One Tough Job: Ticketing The Unmasked In Manhattan Beach

A sign enforcing mask wearing on Manhattan Beach (Josie Huang/LAist)

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In under an hour Saturday afternoon, Manhattan Beach code enforcement officer Ben Mendoza had cited two people for failing to wear face coverings per the city's pandemic-era mandate.

Well, kind of. One of them was a "walk-off," he explained.

"That's when you tell someone to stop and they just keep walking. They ignore you," Mendoza said.

He shrugged: "It's not worth trying to tackle somebody for a citation. We just let them walk off."

Not everyone was wearing masks as people crowded downtown Manhattan Beach in search of cooler temperatures. (Josie Huang/LAist)

Mendoza had to pick his battles as thousands converged on the tony beachside community Saturday to escape three-digit temperatures inland. That meant he focused on the unmasked weaving through the crowded sidewalks downtown, where signs warned of citations of up to $350.

Manhattan Beach code enforcement officer Ben Mendoza accepted that some people he cited would walk off. (Josie Huang/LAist)

He had a large lot to pick from. Clusters of unmasked people stood outside restaurants talking to friends.

Mendoza didn't even plan on citing people on the beach, where many of the hundreds frolicking in the water or sunbathing in the sand went unmasked.

"They're maintaining their social distancing out there, because they have a lot more room and they're in the water also," Mendoza said.

Many groups of beachgoers appeared to live together, like roommates Hannah Barnes and Linnea Jaffe who abandoned their stuffy Mar Vista home to go rollerblading along the pier in Manhattan Beach. The two, both masked, thought it would be less crowded than the beach in Santa Monica.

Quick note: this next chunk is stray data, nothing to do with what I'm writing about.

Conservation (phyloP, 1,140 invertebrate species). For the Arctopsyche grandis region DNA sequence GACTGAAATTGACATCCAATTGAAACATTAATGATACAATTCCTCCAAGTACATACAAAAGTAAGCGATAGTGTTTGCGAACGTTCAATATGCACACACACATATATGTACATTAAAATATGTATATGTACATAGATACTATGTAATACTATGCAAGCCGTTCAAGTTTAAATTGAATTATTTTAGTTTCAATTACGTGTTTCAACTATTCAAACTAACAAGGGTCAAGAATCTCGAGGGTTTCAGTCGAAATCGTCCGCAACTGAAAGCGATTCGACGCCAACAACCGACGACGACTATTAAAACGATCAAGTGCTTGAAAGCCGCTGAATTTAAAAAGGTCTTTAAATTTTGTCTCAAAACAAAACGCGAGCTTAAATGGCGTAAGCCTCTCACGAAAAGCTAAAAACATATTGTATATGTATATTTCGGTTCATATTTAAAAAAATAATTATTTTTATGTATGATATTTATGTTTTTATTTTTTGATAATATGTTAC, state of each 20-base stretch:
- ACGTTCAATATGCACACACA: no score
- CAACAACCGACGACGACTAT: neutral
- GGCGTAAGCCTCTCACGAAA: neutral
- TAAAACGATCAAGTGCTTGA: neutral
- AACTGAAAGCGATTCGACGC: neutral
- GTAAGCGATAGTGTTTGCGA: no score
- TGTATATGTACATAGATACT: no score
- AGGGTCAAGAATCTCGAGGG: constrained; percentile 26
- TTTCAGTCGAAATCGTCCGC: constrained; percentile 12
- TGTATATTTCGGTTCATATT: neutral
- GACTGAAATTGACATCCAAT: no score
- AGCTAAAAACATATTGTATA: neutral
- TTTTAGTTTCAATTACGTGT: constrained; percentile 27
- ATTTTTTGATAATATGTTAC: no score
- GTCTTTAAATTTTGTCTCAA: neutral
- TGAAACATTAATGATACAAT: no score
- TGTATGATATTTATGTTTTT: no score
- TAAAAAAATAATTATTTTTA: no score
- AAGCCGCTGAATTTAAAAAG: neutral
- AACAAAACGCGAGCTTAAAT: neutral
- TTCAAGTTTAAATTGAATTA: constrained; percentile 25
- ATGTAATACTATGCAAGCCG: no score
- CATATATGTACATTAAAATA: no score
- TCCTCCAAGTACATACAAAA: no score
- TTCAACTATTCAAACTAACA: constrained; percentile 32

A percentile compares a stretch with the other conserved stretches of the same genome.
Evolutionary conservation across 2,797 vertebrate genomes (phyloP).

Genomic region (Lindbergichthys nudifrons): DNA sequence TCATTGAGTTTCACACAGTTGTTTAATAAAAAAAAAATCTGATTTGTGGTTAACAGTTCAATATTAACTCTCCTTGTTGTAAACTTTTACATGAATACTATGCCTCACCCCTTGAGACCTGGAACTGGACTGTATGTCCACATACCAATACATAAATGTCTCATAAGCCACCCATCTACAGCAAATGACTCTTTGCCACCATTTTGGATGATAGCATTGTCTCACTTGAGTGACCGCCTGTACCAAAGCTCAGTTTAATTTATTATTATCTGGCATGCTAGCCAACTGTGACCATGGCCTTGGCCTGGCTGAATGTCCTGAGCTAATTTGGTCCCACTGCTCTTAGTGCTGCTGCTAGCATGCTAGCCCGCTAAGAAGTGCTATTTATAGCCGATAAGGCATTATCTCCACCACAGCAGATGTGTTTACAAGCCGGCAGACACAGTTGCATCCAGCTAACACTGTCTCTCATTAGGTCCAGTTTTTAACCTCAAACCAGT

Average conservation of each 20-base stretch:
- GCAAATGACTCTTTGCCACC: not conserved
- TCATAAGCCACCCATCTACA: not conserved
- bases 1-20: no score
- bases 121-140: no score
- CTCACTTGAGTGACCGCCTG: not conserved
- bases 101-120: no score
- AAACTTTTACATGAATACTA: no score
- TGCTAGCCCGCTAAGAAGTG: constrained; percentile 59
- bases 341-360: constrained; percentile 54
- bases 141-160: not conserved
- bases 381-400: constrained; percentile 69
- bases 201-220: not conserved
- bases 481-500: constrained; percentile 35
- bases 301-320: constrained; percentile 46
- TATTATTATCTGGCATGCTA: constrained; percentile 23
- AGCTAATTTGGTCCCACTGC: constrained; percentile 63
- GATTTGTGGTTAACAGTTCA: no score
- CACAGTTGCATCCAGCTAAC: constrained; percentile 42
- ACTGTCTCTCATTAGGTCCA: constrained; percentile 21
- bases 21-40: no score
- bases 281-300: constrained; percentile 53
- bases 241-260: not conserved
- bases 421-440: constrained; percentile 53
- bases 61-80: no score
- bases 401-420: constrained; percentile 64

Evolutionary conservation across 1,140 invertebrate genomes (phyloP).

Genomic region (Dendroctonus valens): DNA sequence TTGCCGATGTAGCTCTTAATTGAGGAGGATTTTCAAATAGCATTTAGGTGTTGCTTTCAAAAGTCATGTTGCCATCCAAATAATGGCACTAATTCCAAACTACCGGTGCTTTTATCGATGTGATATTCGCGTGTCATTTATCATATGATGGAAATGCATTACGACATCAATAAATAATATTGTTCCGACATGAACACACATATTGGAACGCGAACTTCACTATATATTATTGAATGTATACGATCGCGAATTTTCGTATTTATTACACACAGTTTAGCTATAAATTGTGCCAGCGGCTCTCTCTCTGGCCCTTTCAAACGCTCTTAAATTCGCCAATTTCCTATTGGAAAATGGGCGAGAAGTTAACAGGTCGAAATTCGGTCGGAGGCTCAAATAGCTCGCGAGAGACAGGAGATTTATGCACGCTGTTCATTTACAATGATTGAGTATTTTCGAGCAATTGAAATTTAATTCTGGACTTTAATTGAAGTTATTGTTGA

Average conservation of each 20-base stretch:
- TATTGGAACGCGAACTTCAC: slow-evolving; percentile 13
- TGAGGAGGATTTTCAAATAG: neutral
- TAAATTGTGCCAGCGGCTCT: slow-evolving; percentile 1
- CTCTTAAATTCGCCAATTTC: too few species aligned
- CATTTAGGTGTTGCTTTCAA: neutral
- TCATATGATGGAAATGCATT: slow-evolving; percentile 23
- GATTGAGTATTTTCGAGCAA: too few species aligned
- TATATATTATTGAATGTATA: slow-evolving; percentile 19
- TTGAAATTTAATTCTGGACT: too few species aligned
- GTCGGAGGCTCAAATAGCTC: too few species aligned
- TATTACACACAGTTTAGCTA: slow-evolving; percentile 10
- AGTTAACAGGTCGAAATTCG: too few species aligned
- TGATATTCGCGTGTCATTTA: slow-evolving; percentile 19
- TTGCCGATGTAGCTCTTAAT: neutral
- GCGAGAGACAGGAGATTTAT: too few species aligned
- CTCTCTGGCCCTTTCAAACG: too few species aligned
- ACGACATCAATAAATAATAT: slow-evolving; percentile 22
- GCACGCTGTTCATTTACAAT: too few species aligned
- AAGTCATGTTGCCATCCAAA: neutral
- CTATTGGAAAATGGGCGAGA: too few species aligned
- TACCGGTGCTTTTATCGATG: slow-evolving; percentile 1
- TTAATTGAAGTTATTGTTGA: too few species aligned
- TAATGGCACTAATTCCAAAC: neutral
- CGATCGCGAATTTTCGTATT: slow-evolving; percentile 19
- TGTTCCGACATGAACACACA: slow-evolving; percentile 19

"We figured we might as well be sweating outside instead of inside," Barnes said.

Roommates Hannah Barnes and Linnea Jaffe escaped their hot apartment in Mar Vista to go rollerblading in Manhattan Beach. (Josie Huang/LAist)

Under the pier, Jason Chan of Silver Lake was enjoying lunch with a pod of friends with whom he and his wife had restricted their socializing during quarantine. The group still wore masks around one another, but for the most part Chan said the Labor Day weekend did not feel much different from those of years past.

"It's even slower than I thought it would be," Chan said. "I thought maybe it would be a little crazier with the heat wave. But yeah, not too bad."

But with temperatures predicted to rise into the 90's at Manhattan beach on Sunday — and triple digits elsewhere — crowds may grow thicker as the need to escape rises.

Jason Chan and his friend pod gathered under the Manhattan Beach pier for lunch. (Josie Huang/LAist)

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